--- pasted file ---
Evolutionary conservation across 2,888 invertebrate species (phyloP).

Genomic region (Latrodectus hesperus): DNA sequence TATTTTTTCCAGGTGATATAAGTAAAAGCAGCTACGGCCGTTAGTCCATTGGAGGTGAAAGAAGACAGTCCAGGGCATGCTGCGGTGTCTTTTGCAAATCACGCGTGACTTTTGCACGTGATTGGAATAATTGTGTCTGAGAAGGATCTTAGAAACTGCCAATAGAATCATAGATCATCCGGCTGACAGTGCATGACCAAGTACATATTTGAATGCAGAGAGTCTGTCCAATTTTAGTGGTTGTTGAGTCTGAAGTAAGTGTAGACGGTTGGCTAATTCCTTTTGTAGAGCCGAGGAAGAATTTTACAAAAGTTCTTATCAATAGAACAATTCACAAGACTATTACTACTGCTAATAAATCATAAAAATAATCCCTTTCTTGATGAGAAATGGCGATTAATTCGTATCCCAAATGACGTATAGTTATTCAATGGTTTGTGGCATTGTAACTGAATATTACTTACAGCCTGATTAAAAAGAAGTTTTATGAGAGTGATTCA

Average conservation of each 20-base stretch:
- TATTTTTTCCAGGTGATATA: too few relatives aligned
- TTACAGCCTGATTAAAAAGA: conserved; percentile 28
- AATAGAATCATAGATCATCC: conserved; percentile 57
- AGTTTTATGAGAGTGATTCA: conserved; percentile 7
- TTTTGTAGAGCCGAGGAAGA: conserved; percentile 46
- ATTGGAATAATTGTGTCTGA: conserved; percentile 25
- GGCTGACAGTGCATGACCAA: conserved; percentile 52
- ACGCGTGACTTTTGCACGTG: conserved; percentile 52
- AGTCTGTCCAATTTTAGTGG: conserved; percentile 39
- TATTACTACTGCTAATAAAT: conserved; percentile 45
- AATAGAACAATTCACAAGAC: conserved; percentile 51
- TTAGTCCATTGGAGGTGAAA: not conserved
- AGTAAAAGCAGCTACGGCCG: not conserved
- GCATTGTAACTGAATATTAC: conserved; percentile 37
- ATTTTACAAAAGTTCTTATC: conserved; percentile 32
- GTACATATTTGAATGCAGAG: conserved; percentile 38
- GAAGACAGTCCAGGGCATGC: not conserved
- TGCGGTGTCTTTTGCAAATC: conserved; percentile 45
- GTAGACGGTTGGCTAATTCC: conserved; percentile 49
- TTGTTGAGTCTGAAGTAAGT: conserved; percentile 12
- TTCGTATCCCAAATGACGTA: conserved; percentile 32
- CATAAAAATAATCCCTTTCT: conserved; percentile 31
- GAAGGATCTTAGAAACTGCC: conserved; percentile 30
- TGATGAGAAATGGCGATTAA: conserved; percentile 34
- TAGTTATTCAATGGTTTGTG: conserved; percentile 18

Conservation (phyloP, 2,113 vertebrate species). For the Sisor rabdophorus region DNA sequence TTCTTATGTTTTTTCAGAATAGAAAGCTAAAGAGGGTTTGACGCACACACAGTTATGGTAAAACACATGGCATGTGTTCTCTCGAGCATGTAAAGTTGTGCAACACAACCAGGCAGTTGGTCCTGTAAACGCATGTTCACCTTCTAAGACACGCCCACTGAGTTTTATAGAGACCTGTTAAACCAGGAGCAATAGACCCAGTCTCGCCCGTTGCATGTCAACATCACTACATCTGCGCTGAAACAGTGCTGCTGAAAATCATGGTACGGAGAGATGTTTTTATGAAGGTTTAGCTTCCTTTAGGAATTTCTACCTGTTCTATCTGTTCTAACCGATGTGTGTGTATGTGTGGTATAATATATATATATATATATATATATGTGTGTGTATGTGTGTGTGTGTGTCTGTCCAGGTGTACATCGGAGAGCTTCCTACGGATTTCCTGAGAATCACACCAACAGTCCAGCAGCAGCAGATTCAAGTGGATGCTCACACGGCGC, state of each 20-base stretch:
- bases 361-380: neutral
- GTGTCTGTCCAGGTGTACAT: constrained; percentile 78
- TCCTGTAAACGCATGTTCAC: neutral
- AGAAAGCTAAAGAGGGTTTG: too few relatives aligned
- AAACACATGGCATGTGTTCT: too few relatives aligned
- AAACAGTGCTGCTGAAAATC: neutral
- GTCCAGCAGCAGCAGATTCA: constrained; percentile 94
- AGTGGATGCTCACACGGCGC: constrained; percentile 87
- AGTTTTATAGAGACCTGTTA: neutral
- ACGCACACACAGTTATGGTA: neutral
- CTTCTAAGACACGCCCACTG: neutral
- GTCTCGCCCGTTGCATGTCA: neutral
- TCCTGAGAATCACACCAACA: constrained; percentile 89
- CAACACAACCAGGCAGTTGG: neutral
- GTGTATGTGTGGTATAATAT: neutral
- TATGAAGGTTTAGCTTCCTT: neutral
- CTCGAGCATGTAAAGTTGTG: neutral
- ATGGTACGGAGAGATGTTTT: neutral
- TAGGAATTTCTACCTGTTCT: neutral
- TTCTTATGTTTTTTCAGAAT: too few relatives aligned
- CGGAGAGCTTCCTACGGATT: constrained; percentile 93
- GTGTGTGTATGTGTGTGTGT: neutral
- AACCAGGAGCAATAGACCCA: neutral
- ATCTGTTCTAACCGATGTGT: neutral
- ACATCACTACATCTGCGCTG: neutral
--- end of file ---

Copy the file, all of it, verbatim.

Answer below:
Evolutionary conservation across 2,888 invertebrate species (phyloP).

Genomic region (Latrodectus hesperus): DNA sequence TATTTTTTCCAGGTGATATAAGTAAAAGCAGCTACGGCCGTTAGTCCATTGGAGGTGAAAGAAGACAGTCCAGGGCATGCTGCGGTGTCTTTTGCAAATCACGCGTGACTTTTGCACGTGATTGGAATAATTGTGTCTGAGAAGGATCTTAGAAACTGCCAATAGAATCATAGATCATCCGGCTGACAGTGCATGACCAAGTACATATTTGAATGCAGAGAGTCTGTCCAATTTTAGTGGTTGTTGAGTCTGAAGTAAGTGTAGACGGTTGGCTAATTCCTTTTGTAGAGCCGAGGAAGAATTTTACAAAAGTTCTTATCAATAGAACAATTCACAAGACTATTACTACTGCTAATAAATCATAAAAATAATCCCTTTCTTGATGAGAAATGGCGATTAATTCGTATCCCAAATGACGTATAGTTATTCAATGGTTTGTGGCATTGTAACTGAATATTACTTACAGCCTGATTAAAAAGAAGTTTTATGAGAGTGATTCA

Average conservation of each 20-base stretch:
- TATTTTTTCCAGGTGATATA: too few relatives aligned
- TTACAGCCTGATTAAAAAGA: conserved; percentile 28
- AATAGAATCATAGATCATCC: conserved; percentile 57
- AGTTTTATGAGAGTGATTCA: conserved; percentile 7
- TTTTGTAGAGCCGAGGAAGA: conserved; percentile 46
- ATTGGAATAATTGTGTCTGA: conserved; percentile 25
- GGCTGACAGTGCATGACCAA: conserved; percentile 52
- ACGCGTGACTTTTGCACGTG: conserved; percentile 52
- AGTCTGTCCAATTTTAGTGG: conserved; percentile 39
- TATTACTACTGCTAATAAAT: conserved; percentile 45
- AATAGAACAATTCACAAGAC: conserved; percentile 51
- TTAGTCCATTGGAGGTGAAA: not conserved
- AGTAAAAGCAGCTACGGCCG: not conserved
- GCATTGTAACTGAATATTAC: conserved; percentile 37
- ATTTTACAAAAGTTCTTATC: conserved; percentile 32
- GTACATATTTGAATGCAGAG: conserved; percentile 38
- GAAGACAGTCCAGGGCATGC: not conserved
- TGCGGTGTCTTTTGCAAATC: conserved; percentile 45
- GTAGACGGTTGGCTAATTCC: conserved; percentile 49
- TTGTTGAGTCTGAAGTAAGT: conserved; percentile 12
- TTCGTATCCCAAATGACGTA: conserved; percentile 32
- CATAAAAATAATCCCTTTCT: conserved; percentile 31
- GAAGGATCTTAGAAACTGCC: conserved; percentile 30
- TGATGAGAAATGGCGATTAA: conserved; percentile 34
- TAGTTATTCAATGGTTTGTG: conserved; percentile 18

Conservation (phyloP, 2,113 vertebrate species). For the Sisor rabdophorus region DNA sequence TTCTTATGTTTTTTCAGAATAGAAAGCTAAAGAGGGTTTGACGCACACACAGTTATGGTAAAACACATGGCATGTGTTCTCTCGAGCATGTAAAGTTGTGCAACACAACCAGGCAGTTGGTCCTGTAAACGCATGTTCACCTTCTAAGACACGCCCACTGAGTTTTATAGAGACCTGTTAAACCAGGAGCAATAGACCCAGTCTCGCCCGTTGCATGTCAACATCACTACATCTGCGCTGAAACAGTGCTGCTGAAAATCATGGTACGGAGAGATGTTTTTATGAAGGTTTAGCTTCCTTTAGGAATTTCTACCTGTTCTATCTGTTCTAACCGATGTGTGTGTATGTGTGGTATAATATATATATATATATATATATATGTGTGTGTATGTGTGTGTGTGTGTCTGTCCAGGTGTACATCGGAGAGCTTCCTACGGATTTCCTGAGAATCACACCAACAGTCCAGCAGCAGCAGATTCAAGTGGATGCTCACACGGCGC, state of each 20-base stretch:
- bases 361-380: neutral
- GTGTCTGTCCAGGTGTACAT: constrained; percentile 78
- TCCTGTAAACGCATGTTCAC: neutral
- AGAAAGCTAAAGAGGGTTTG: too few relatives aligned
- AAACACATGGCATGTGTTCT: too few relatives aligned
- AAACAGTGCTGCTGAAAATC: neutral
- GTCCAGCAGCAGCAGATTCA: constrained; percentile 94
- AGTGGATGCTCACACGGCGC: constrained; percentile 87
- AGTTTTATAGAGACCTGTTA: neutral
- ACGCACACACAGTTATGGTA: neutral
- CTTCTAAGACACGCCCACTG: neutral
- GTCTCGCCCGTTGCATGTCA: neutral
- TCCTGAGAATCACACCAACA: constrained; percentile 89
- CAACACAACCAGGCAGTTGG: neutral
- GTGTATGTGTGGTATAATAT: neutral
- TATGAAGGTTTAGCTTCCTT: neutral
- CTCGAGCATGTAAAGTTGTG: neutral
- ATGGTACGGAGAGATGTTTT: neutral
- TAGGAATTTCTACCTGTTCT: neutral
- TTCTTATGTTTTTTCAGAAT: too few relatives aligned
- CGGAGAGCTTCCTACGGATT: constrained; percentile 93
- GTGTGTGTATGTGTGTGTGT: neutral
- AACCAGGAGCAATAGACCCA: neutral
- ATCTGTTCTAACCGATGTGT: neutral
- ACATCACTACATCTGCGCTG: neutral